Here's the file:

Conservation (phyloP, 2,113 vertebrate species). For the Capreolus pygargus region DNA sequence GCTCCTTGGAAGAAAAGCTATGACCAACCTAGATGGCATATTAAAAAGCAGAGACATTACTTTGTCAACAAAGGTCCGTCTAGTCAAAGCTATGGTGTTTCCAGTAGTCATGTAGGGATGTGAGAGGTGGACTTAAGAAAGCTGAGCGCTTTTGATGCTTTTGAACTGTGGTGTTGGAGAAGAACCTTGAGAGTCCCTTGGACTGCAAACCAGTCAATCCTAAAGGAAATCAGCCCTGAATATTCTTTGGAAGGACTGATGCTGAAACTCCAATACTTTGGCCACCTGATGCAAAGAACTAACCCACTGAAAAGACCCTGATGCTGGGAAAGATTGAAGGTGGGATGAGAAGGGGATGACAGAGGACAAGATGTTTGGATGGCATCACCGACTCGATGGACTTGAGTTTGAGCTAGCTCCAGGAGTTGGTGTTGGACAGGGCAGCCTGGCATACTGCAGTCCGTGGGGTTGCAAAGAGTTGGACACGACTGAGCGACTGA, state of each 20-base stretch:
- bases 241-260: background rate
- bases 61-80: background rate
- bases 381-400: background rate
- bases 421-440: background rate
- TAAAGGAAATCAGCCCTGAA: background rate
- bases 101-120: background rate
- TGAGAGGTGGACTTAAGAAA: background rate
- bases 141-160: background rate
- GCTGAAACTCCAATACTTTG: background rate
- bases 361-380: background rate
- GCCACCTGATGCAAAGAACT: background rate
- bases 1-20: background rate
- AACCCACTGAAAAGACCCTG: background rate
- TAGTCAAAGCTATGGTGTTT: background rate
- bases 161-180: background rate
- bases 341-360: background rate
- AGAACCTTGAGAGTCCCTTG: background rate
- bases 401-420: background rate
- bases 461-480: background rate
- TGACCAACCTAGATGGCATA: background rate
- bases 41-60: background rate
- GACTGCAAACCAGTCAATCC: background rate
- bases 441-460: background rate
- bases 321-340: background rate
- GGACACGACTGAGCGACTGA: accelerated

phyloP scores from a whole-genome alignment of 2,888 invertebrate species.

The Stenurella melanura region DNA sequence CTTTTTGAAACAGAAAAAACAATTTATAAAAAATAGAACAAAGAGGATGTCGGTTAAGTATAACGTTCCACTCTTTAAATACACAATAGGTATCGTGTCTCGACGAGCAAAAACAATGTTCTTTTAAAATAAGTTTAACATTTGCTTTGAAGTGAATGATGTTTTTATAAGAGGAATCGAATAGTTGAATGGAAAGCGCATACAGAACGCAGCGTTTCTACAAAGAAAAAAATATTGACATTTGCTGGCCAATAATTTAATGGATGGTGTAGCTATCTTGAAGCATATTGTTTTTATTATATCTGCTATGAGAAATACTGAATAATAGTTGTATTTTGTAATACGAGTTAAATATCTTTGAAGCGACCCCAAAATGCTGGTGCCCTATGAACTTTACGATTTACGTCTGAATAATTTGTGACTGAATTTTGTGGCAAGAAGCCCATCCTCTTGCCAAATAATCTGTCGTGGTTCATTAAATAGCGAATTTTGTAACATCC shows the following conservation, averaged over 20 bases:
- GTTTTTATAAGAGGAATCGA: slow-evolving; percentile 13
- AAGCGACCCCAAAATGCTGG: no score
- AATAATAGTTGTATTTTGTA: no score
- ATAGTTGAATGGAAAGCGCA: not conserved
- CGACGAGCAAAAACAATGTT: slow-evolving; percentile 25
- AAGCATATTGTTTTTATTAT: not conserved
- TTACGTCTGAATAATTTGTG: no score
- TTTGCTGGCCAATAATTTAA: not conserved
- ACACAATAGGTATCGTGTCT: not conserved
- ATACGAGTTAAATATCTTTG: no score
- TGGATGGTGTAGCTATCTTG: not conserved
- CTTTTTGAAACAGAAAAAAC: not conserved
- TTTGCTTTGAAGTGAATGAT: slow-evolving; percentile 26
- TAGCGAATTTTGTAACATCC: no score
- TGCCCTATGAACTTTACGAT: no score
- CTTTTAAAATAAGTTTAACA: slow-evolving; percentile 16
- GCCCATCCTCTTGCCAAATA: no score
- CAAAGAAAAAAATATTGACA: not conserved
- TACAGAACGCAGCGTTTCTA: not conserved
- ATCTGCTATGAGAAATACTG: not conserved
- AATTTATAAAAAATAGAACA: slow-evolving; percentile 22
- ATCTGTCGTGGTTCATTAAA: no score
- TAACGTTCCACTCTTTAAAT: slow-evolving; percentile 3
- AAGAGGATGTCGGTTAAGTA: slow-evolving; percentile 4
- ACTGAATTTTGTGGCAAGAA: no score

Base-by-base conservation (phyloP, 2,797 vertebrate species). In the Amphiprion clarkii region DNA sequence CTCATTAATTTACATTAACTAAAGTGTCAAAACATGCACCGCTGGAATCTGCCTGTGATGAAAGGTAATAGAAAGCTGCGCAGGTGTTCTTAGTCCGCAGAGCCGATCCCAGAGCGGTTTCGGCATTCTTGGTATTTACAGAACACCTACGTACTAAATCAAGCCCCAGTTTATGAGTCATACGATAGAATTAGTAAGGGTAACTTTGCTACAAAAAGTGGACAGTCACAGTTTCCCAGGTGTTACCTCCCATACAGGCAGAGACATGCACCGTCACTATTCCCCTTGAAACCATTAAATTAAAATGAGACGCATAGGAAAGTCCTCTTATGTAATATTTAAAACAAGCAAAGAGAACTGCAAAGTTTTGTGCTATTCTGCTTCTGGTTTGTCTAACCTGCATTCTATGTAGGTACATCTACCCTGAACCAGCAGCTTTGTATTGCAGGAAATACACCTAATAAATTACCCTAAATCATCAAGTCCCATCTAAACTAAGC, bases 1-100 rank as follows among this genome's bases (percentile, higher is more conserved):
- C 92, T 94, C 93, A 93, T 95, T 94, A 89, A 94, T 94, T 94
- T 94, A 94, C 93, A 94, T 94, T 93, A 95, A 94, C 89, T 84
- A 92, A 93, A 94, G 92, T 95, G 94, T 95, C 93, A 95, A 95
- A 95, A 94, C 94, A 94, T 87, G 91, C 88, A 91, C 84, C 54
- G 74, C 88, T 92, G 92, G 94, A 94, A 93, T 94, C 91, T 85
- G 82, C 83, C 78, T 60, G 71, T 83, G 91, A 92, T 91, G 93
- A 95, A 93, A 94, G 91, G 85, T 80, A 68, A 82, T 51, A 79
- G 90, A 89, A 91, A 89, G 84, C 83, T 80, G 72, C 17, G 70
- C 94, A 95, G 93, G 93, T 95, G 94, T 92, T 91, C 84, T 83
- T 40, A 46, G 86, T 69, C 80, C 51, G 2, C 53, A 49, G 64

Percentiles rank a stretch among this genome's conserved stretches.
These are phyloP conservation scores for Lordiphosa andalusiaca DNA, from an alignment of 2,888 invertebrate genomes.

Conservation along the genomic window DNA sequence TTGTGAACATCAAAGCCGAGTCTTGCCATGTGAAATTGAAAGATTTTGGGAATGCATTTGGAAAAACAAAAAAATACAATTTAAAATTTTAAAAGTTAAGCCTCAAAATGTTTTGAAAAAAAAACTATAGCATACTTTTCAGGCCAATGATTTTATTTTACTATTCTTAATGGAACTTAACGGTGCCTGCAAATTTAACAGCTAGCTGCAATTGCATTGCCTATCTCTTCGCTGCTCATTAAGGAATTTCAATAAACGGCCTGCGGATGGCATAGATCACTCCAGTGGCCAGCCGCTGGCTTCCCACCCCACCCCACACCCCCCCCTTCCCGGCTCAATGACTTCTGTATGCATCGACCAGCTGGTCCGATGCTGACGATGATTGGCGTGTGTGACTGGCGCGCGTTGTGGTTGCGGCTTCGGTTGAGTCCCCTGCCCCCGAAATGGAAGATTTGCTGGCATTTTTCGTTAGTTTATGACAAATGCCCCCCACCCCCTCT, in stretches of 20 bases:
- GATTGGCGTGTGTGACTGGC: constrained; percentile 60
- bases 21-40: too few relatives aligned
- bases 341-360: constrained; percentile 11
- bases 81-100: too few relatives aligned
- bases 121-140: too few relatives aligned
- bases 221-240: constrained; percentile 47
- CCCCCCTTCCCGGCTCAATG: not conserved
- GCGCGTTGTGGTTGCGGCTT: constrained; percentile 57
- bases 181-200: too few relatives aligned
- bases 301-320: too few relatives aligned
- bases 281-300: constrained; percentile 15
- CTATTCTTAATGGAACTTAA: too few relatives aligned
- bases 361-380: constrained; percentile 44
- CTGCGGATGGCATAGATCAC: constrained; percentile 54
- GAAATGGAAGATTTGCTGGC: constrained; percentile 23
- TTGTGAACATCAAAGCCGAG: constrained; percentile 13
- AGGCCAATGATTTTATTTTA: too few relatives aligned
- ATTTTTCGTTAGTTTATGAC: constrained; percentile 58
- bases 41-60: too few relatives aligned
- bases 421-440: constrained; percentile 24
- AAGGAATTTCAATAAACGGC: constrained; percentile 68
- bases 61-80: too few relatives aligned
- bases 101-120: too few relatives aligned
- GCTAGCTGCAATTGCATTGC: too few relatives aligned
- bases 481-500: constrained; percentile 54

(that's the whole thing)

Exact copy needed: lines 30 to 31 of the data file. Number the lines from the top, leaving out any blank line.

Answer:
- AAGCGACCCCAAAATGCTGG: no score
- AATAATAGTTGTATTTTGTA: no score